How Technology and Markets Made Net Neutrality Moot
Before the courts have even ruled on Verizon’s lawsuit against the FCC‘s proposed Net Neutrality regulations, it appears that technological progress will make the wireless device neutrality portion of the FCC rules moot. One of the key aspects of Net Neutrality was the effort to curb the proliferation of “walled garden” wireless carrier networks. Internet industry players feared that the proliferation of closed proprietary networks would limit their direct access to customers over the Internet and they supported FCC regulation that would forbid wireless carriers from imposing any network limitations on devices.
Even if the network limitations were requested by the device maker and customers liked the limited but inexpensive 3G access, these devices and services were threatened by FCC Net Neutrality regulation. When I was interviewed last year by NPR’s Laura Sydell regarding the FCC’s Net Neutrality proposal, I raised the concern that Net Neutrality would essentially outlaw popular devices like the Amazon Kindle e-Reader. Sydell responded that closed Internet devices like the Kindle should be outlawed by the Government. I disagreed and argued that the market and technology were the best arbitrators in this dispute and it appears that I was right.
The first three generations of the Kindle e-Reader were limited enough in capability that it was possible to offer limited 3G wireless access to text and low quality images. Now that the Amazon Kindle Fire has transitioned to a color display and dual-core microprocessor capable of rendering high quality images and High Definition (HD) video, it’s doubtful that future generations of Amazon e-Readers will not come with lifetime access to a limited Internet. With hot pre-order numbers for the color Kindle Fire and abysmal pre-order numbers for the Kindle Touch 3G, the future of walled garden Internet devices is almost certainly dead.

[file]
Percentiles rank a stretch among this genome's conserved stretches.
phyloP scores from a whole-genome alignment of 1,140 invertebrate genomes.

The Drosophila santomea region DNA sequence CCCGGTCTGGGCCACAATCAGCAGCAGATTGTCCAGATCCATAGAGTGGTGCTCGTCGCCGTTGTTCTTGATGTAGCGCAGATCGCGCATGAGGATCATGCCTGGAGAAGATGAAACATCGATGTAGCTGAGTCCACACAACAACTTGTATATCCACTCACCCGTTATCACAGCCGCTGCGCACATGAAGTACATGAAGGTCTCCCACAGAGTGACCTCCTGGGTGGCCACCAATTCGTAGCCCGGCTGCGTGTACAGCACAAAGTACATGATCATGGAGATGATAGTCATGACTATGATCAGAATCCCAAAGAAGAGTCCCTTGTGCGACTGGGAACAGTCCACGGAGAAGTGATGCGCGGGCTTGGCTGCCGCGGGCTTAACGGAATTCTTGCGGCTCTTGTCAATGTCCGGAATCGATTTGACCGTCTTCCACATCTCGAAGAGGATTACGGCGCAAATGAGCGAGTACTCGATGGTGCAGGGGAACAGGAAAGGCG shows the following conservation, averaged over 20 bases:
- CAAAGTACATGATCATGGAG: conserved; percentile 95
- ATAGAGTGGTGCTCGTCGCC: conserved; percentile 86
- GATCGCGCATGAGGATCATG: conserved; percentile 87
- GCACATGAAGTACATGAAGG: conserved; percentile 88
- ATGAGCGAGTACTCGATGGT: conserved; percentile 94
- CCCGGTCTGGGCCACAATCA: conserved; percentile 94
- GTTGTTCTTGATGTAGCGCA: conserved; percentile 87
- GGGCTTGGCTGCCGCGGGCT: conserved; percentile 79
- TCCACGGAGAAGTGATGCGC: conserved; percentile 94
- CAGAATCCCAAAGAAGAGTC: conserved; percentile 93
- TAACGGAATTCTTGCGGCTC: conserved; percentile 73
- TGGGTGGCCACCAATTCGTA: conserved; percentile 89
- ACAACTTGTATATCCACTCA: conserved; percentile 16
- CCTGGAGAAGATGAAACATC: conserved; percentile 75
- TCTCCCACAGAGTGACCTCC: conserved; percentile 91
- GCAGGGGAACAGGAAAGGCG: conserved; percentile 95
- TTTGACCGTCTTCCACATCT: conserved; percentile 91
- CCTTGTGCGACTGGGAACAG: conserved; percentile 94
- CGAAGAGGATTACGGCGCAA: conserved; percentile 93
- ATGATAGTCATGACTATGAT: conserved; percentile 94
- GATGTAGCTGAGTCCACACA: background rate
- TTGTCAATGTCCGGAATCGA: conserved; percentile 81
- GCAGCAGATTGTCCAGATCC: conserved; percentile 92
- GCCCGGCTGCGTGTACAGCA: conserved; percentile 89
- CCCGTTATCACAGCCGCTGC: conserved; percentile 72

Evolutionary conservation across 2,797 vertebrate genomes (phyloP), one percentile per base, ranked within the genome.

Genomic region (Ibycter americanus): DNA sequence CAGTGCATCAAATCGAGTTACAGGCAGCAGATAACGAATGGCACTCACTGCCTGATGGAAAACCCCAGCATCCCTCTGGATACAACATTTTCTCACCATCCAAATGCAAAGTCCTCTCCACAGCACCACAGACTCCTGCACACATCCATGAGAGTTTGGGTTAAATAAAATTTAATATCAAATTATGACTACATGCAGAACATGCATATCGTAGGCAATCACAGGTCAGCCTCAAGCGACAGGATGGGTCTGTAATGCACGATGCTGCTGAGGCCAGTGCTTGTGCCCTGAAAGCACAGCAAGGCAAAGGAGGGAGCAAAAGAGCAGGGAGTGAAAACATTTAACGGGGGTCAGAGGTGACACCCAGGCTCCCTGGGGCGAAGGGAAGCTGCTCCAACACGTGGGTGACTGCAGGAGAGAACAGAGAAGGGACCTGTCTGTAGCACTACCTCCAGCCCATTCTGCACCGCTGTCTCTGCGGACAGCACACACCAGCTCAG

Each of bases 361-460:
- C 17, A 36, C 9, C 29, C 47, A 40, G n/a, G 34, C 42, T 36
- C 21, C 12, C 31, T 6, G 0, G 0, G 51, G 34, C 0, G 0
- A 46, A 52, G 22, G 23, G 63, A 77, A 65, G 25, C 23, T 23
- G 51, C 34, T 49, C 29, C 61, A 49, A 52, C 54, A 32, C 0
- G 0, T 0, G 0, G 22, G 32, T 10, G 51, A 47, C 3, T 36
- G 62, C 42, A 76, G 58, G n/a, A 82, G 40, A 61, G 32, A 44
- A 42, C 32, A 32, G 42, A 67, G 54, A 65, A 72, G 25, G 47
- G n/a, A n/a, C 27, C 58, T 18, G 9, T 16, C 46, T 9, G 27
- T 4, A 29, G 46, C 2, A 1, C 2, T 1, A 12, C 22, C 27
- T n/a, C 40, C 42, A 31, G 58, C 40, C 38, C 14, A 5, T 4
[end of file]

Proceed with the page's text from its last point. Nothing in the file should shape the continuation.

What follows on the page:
It’s also notable that the FCC had also considered regulating Apple’s App Store on behalf of Google in 2009. That discussion came up in my interview with Laura Sydell and she expressed her enthusiasm for app store regulation as well. But it appears that my faith in a market based approach will be proven correct and that any excessive market control exerted by Apple will be contained by the market place.
When Apple revolutionized the phone and wireless industry in 2007 with the Apple iPhone, Apple appeared untouchable. Only 4 years later, Apple has slipped to third place with a mere 20% market share in smartphones.
In 2010 when Apple’s iPad succeeded in the Tablet computing space where all others have failed before them, Apple appeared untouchable. Just one year later Android devices have crept up to a 27% market share. Even more ominous for the iPad’s dominance is survey data from Retrevo indicating that the Amazon Kindle Fire could outsell Apple’s iPad this holiday season. The lesson in all of this is that technology and the market can move swiftly and wisely before the ink on any new regulation is dry.